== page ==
The results of successful product branding are all around us every day. Certain icon brands became synonymous with their products, like Kleenex with facial tissue, and Xerox with copying machines. Other brands imply high quality, such as Tiffany and Mercedes. Still, others bring to mind speed and dependability like FedEx and The Bullet Train.
What all successful product (or service) branding has in common is the constant and compelling conveyance of a desirable attribute. Product Branding is not a vaccination, but an ongoing quest. You want to identify your product with the desirable attribute that compels your customer to buy it. You want your product to be viewed as satisfying your customer’s requirements.
Here are 5 key factors that affect the success of your product branding:
From the first time your product is made available, it is satisfying a need, making customers happy, and gaining an ever-increasing loyal following. The longer it is out there, the more equity your brand has in terms of credibility, reputation, and historical performance. Time is a double-edged sword, however. You can’t just rest on your laurels. You have to continue to keep the brand promise, remain relevant to your customers, and change with their needs.
The narrower the market, the easier it is to dominate. In a narrow niche, where you’re the only game in town, you can use a family name and grow with the market, but that can take many years. Your family name may get the credit for establishing the market niche altogether. In most cases, however, the name of your branding should identify with the concerns of the niche. What reputation do you want your product to have in that segment?
Your product branding message must communicate the desirable attributes and the brand promise. The message is conveyed with everything from the name to the logo, from the package to the signage, and from the price to the customer service. The logo and slogan will symbolize the message, not only of what you want to portray but also what you actually do. Poor performance or customer service can actually turn years of brand popularity against you.
Where is the product branding taking place? Is it on a monitor or TV screen? Is it in a display ad or a billboard? Is it audio or video? Is it in a store or on a website? How much time does your prospect have to get the message? How far away are they from your product? What else is out there surrounding your brand? Depending on the venue, your product branding will take different forms. Go everywhere you expect your brand to be seen and discover the solutions for each situation.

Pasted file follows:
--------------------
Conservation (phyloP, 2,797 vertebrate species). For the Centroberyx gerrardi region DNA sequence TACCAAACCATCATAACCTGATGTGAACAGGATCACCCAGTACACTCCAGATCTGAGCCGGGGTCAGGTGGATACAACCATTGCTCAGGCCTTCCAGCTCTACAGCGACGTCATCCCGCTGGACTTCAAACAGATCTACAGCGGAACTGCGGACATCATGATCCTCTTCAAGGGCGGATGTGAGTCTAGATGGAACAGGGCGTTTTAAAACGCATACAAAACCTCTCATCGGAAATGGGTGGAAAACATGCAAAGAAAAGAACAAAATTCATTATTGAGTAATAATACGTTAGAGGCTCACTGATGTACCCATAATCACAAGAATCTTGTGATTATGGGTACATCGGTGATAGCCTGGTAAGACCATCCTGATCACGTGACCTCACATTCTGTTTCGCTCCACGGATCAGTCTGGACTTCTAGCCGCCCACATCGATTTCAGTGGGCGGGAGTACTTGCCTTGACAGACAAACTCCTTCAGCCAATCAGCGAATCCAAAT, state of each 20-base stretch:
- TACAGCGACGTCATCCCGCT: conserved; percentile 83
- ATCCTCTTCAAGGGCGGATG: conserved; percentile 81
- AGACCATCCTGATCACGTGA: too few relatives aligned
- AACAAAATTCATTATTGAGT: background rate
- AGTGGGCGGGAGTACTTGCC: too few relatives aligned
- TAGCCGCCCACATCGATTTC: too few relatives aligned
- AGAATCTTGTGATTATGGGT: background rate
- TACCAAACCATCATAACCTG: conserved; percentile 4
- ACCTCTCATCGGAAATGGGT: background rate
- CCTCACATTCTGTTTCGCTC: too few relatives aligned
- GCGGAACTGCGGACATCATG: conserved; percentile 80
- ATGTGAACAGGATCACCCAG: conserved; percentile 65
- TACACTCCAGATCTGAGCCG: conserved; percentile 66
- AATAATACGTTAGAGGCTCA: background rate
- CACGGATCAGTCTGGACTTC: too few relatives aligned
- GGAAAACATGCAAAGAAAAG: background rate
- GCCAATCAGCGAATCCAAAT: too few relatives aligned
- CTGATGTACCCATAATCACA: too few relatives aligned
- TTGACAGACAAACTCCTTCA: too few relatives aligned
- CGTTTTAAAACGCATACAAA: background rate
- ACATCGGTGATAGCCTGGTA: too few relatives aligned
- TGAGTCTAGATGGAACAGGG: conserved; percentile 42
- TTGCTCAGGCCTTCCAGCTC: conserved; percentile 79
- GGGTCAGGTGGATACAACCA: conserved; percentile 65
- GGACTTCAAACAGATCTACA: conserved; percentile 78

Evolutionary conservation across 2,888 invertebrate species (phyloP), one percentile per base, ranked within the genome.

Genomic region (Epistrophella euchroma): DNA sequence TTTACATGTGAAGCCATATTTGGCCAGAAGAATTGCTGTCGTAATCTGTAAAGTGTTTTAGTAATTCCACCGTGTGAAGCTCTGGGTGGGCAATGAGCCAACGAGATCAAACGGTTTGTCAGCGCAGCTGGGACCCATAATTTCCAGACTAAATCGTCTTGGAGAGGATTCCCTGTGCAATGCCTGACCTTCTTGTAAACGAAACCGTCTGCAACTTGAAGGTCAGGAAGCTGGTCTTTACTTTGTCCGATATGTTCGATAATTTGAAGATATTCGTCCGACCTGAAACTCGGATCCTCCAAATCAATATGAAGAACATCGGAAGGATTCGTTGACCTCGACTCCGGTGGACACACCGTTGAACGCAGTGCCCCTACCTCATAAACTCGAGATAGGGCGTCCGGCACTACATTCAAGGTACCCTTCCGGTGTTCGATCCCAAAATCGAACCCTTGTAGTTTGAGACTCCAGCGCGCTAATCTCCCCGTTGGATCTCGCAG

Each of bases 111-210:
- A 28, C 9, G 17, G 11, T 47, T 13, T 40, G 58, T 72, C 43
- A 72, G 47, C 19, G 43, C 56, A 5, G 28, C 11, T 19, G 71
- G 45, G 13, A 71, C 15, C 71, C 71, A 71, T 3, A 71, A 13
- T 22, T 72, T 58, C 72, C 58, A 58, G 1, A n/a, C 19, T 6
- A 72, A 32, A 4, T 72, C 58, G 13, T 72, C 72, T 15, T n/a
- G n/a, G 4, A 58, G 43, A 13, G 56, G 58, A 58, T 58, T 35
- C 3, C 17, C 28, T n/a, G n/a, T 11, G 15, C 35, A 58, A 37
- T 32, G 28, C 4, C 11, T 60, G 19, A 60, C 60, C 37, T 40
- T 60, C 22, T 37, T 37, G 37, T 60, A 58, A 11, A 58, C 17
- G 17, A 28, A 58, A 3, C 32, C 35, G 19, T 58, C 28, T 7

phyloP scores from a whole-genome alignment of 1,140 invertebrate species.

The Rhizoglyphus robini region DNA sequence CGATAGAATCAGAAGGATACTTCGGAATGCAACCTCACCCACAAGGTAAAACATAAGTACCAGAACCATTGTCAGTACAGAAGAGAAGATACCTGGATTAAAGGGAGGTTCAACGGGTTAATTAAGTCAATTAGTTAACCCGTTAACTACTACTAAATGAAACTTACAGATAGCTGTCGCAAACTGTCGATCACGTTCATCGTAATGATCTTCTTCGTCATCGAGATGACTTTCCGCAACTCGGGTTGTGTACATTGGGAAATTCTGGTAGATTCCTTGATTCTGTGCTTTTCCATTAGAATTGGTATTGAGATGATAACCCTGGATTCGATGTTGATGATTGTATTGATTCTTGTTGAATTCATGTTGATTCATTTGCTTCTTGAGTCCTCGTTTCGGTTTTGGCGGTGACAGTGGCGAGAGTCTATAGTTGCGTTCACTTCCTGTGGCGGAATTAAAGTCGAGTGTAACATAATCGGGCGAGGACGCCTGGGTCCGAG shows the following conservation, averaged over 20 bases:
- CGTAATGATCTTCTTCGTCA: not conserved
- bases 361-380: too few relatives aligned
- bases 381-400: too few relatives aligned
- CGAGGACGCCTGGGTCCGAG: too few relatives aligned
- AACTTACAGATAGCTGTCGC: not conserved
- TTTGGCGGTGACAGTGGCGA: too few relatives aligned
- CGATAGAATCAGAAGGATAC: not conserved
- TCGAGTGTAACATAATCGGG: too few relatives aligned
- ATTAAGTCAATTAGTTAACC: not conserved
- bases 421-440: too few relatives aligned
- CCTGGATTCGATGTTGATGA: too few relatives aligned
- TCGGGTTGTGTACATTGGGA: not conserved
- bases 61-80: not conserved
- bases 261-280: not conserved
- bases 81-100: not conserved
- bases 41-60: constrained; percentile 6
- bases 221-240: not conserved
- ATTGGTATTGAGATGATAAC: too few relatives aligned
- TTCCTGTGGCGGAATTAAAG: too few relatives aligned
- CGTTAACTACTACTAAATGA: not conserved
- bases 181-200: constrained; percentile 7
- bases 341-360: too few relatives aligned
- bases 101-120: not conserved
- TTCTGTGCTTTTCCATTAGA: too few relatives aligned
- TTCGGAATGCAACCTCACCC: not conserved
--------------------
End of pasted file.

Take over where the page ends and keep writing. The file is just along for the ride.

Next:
What do you want your brand associated with? How can you emulate the popular examples of the attributes you want to communicate? Can you get a spokesperson who exudes experience and confidence to endorse your upscale product? Can you get a racing champion to testify to your speed? Does your product want to be shown next to an I-beam to demonstrate durability? Your product branding should identify with the established symbols, people, places and things that resonate with your brand promise.
Of course, there are many more aspects to product branding, but your relationship with these factors have either a positive or a negative effect on your success. Discover where, how, and when your product will be seen before you step up to the plate. With careful decisions, you will have a much better chance of knocking it out of the ballpark.
Who We Are
Michael Houlihan and Bonnie Harvey co-authored the New York Times bestselling business book, The Barefoot Spirit: How Hardship, Hustle, and Heart Built America’s #1 Wine Brand. The book has been selected as recommended reading in the CEO Library for CEO Forum, the C-Suite Book Club, and numerous university classes on business and entrepreneurship. It chronicles their humble beginnings from the laundry room of a rented Sonoma County farmhouse to the board room of E&J Gallo, who ultimately acquired their brand and engaged them as brand consultants. Barefoot is now the world’s largest wine brand.
Beginning with virtually no money and no wine industry experience, they employed innovative ideas to overcome obstacles, create new markets and forge strategic alliances. They pioneered Worthy Cause Marketing and performance-based compensation. They built an internationally bestselling brand and received their industry’s “Hot Brand” award for several consecutive years.
They offer their Guiding Principles for Success (GPS) & Shelf Smarts courses to help consumer product brand builders achieve success. Their book, The Entrepreneurial Culture: 23 Ways To Engage and Empower Your People, helps corporations maximize the value of their human resources.
Currently they travel the world leading workshops, trainings, & keynoting at business schools, corporations, conferences. They are regular media guests and contributors to international publications and professional journals. They are C-Suite Network Advisors & Contributing Editors. Visit their popular business site at www.thebarefootspirit.com.
To make inquiries for keynote speaking, trainings or consulting, please contact email@example.com.